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So if I write the action for a gas:

$$ S = \int (T -U) dt \tag{1}$$ where $T$ is the kinetic energy and $U$ is potential energy.

I suspect there is a constant term (which does not affect the equations of motion) for the gas (in classical mechanics). I was hoping to verify my paper's idea (There is now an updated version see here) up to equation $(19)$.The summary of ideas section wise are as follows:

$(1.1)$ We consider an arbitrary potential which $0$ everywhere until both the gas molecules collide.

$(1.2)$ Assuming a non-ideal collision (finite collision time) I get a non-zero action

$(1.3)$ We use Newton's second law to find the finite collision time and the average force is considered as pressure.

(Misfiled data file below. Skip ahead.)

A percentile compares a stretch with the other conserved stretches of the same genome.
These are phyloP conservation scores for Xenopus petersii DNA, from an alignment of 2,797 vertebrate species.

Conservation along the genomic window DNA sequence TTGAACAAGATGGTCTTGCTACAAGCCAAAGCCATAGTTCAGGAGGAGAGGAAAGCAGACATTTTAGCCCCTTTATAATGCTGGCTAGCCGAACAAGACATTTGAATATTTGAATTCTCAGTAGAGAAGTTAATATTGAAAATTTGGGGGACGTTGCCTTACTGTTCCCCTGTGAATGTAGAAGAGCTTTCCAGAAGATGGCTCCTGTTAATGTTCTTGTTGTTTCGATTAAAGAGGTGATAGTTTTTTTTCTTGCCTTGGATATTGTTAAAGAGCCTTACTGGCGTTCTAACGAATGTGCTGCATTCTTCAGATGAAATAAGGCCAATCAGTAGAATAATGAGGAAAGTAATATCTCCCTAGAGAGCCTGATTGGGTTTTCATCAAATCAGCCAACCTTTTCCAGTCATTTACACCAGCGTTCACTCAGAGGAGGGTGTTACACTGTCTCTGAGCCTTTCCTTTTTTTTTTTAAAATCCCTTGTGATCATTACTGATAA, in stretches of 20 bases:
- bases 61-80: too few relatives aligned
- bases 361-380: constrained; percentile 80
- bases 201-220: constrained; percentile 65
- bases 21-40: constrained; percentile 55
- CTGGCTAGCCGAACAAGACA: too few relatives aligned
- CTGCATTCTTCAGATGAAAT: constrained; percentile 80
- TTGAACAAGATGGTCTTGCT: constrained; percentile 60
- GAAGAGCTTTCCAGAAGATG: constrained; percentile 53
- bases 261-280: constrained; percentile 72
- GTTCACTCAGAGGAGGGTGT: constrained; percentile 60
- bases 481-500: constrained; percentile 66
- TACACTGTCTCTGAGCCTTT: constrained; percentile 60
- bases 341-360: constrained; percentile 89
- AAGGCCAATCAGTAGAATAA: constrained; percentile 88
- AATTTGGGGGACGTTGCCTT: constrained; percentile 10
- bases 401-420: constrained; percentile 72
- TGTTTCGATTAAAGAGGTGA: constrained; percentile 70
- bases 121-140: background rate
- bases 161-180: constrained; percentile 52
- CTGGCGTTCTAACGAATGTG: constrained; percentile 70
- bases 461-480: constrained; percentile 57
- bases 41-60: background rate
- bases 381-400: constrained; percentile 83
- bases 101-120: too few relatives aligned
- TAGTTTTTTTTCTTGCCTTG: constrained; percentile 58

$(1.4)$ The deformed face of the molecule has an area which is also considered.

$(1.5)$ Since we are considering $2$ spheres colliding which is a function of their relative velocity we can find the average momentum change assuming the collision is not a special event.

$(1.6)$ The collision per unit 4-volume is mentioned as derived by Einstein.

Combining all the above subsections we derive a constant action term:

$$S_c = \int \frac{N R \tilde V'(2R)}{\pi} \frac{ \langle \mu \rangle \lambda }{k_B } dt \tag{2}$$

where $N$ is the number of particles, $R$ is the radius of the particle, $ \tilde V'(x)$ is the spatial derivative potential and $ \frac{ \langle \mu \rangle \lambda }{k_B } $ are constants.

Is this expression correct?

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    $\begingroup$ (by linking to your paper you are now Less Anonymous :) $\endgroup$ Commented Jan 7, 2022 at 16:53

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